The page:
Last week, the Alberta government announced that it’ll provide $33-million in one-time funding toward MRIs and CT scans this year.
The announcement claims that the new funding will “drive down wait times for Albertans needing non-emergency CT scans and MRIs in public hospitals”, as well as “spark innovation to provide the best patient care.”
This funding, according to the announcement, could result in up to 50,000 more CT scans (12% increase) and up to 45,000 more MRI scans (22% increase).
The government spends $983 million a year on diagnostic imaging, including ultrasounds, X-rays, and mammography, as well as MRIs and CT scans.
According to Jason Kenney’s comments in a media presser, about half of that ($507 million) funds diagnostic services in clinics and doctor’s offices. The other $476 million is spent in Alberta Health Services and Covenant Health facilities, $148 million of which specifically goes toward MRIs and CT scans.
This $33 million will be in addition to that.
Here’s the thing though.
Total spending in the 2021–2022 Ministry of Health budget for “diagnostic, therapeutic, and other patient services” is $2.404 billion (it doesn’t break it down further into just diagnostic). In 2020–21, spending in this area was $2.369 billion, which is an increase of $35 million.
So that’s good, right? Well, let’s take a look at the last 3 budget years:
That gives us an increase of $35 million this year and an increase of $30 million last year, for a total increase of $65 million over those 2 years.
Hmmm. Still seems good. But there’s more.
In 2018–2019, the year before the UCP took power, the NDP spent $2.379 billion on operating expense for diagnostic, therapeutic and other patient services.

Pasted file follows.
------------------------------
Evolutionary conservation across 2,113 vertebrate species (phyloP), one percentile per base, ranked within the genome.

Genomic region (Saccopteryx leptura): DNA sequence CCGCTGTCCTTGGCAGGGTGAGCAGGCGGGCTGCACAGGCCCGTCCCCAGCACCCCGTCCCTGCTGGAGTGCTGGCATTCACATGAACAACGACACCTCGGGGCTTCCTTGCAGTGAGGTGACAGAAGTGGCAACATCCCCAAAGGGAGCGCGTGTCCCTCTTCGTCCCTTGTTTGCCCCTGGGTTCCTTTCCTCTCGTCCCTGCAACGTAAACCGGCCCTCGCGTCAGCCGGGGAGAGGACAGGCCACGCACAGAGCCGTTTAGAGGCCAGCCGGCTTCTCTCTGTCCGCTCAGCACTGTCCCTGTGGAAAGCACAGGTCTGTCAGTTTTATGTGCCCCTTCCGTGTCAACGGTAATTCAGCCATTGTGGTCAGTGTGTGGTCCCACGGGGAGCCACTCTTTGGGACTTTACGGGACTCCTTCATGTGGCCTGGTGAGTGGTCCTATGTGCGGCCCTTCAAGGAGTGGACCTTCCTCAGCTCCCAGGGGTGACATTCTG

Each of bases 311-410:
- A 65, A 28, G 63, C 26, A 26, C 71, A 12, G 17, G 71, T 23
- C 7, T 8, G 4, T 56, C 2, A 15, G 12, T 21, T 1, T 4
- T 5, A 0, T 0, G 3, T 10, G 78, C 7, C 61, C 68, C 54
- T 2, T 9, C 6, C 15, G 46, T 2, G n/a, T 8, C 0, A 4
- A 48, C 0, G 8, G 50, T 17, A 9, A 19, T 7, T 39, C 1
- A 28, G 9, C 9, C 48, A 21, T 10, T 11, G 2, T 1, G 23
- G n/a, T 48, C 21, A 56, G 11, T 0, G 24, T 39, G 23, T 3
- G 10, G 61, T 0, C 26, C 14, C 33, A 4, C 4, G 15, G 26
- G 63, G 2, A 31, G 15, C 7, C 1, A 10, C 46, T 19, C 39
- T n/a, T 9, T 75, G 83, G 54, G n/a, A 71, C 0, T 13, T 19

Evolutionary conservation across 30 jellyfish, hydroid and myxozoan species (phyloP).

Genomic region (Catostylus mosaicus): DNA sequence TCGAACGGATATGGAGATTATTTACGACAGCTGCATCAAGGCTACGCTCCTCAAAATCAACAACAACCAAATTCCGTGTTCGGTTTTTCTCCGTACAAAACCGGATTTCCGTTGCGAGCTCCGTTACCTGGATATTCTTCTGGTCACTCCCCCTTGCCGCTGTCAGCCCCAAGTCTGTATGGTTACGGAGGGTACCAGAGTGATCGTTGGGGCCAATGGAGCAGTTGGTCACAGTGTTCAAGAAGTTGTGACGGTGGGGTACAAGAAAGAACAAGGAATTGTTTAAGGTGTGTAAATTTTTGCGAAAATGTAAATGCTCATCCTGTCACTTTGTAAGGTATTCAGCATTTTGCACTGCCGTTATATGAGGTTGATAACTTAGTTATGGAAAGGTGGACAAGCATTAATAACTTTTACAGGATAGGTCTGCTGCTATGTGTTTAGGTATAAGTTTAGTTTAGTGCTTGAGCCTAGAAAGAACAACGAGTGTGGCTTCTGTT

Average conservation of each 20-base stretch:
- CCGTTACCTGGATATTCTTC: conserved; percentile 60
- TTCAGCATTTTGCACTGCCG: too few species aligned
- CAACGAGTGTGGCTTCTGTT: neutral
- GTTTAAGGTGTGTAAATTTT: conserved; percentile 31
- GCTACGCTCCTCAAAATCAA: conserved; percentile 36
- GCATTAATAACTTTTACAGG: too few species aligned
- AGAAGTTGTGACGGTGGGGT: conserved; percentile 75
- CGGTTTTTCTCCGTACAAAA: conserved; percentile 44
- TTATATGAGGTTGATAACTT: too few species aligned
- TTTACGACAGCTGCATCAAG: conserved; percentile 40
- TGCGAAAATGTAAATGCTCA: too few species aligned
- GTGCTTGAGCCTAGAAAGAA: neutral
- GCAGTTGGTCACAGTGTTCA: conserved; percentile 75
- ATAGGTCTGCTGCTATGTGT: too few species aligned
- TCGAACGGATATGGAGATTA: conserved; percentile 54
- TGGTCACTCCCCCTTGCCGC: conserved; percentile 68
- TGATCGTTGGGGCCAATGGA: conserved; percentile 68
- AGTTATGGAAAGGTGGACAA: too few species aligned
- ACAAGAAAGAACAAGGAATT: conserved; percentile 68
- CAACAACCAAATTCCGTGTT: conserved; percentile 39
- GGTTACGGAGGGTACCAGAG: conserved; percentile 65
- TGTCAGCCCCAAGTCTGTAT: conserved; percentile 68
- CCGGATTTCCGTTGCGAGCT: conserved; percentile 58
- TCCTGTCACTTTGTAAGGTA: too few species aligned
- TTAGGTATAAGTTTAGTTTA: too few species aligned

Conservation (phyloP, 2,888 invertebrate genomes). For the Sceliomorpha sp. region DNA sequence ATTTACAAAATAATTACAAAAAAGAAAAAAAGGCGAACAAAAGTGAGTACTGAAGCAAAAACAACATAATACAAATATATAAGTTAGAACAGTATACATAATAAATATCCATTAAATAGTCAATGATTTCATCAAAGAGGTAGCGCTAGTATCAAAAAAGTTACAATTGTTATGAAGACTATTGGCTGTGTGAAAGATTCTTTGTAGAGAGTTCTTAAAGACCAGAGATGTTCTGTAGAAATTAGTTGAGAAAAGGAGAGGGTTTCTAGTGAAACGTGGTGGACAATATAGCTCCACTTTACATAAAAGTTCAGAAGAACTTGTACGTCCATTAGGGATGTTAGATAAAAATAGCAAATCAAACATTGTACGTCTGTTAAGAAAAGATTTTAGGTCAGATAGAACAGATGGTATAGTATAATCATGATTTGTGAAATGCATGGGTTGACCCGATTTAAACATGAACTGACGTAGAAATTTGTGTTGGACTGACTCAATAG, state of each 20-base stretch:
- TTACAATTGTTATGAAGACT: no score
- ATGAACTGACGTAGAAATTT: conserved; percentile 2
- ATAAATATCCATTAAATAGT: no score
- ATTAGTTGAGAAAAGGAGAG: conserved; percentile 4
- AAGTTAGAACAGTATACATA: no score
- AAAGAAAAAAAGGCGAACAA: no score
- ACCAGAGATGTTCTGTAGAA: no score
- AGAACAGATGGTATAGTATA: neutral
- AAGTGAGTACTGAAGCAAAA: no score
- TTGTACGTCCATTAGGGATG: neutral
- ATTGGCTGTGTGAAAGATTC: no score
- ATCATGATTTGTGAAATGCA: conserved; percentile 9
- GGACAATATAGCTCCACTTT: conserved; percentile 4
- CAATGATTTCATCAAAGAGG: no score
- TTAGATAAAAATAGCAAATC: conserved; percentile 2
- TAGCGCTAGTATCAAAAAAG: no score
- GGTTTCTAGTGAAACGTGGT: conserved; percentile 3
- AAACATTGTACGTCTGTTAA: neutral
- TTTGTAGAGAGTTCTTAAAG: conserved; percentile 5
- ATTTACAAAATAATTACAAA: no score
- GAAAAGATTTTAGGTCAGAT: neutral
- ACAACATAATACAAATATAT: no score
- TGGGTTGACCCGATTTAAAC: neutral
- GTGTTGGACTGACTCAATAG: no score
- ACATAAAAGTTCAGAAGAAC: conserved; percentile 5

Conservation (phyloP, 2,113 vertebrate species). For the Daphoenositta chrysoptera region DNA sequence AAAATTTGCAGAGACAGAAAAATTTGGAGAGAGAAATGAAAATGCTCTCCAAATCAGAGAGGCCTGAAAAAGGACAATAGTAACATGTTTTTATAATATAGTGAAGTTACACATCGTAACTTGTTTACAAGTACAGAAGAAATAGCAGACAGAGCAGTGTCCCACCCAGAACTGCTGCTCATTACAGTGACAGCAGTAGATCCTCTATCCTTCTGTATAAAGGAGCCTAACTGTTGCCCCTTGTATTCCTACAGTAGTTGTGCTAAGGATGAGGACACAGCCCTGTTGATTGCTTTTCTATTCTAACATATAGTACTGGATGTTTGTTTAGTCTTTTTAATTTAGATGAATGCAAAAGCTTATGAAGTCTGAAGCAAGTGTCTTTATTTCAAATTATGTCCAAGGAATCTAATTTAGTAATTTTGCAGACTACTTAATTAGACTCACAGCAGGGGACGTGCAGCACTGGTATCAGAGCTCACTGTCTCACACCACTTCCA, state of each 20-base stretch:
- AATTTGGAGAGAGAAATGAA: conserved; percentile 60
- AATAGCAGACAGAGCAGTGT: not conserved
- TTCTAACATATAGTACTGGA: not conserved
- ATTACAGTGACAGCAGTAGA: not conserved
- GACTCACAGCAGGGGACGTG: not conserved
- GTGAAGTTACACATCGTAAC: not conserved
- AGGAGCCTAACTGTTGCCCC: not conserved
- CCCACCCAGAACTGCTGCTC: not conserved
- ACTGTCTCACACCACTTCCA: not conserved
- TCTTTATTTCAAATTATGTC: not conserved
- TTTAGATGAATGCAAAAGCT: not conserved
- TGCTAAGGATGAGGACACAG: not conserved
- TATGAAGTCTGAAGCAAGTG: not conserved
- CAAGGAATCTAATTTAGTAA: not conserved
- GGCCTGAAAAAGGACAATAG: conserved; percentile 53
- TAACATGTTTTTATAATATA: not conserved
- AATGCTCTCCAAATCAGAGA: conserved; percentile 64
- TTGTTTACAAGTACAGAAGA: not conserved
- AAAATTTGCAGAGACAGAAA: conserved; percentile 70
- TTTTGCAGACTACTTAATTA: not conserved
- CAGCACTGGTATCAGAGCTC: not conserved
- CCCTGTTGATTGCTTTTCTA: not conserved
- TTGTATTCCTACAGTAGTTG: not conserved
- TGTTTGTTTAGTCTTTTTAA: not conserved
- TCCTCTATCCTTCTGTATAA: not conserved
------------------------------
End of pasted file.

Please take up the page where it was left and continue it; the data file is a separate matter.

What that means is that the UCP cut spending in this area by $40 million in their first year in power. And if you add it all up, there’s a net increase of only $25 million, with an average per year spending of only $8.3 million.
It took the UCP 3 years to pass what the NDP spent in their last year.
Between 2018–2019 and 2021–2022, operating expense spending for diagnostic, therapeutic and other patient services has increased 1.1%. That’s not per year: that’s for all 3 years. That wouldn’t even cover population growth for 1 year, let alone inflation, and let alone for all 3 years.
While it’s great that the government is spending $35 million more this year on diagnostic services than they did last year, their spending cuts the first year exacerbated wait times for these tests. The wait times they’re planning to address with this new funding are partly their fault.
And in case you’re curious, spending in this area will increase by 0.4% next year and 0.5% the following year.
On a related note, Kenney mentioned the following in his presser:
AHS will also work better to manage increased demand by reducing unnecessary tests that don’t provide value to patients. Improved referral and booking systems will provide clinical support to family doctors and specialists to make referrals for the right patients.
It wasn’t clear how many people currently are getting unnecessary tests done in Alberta each year, let alone what qualifies as an unnecessary test.
You can watch the original media conference below:
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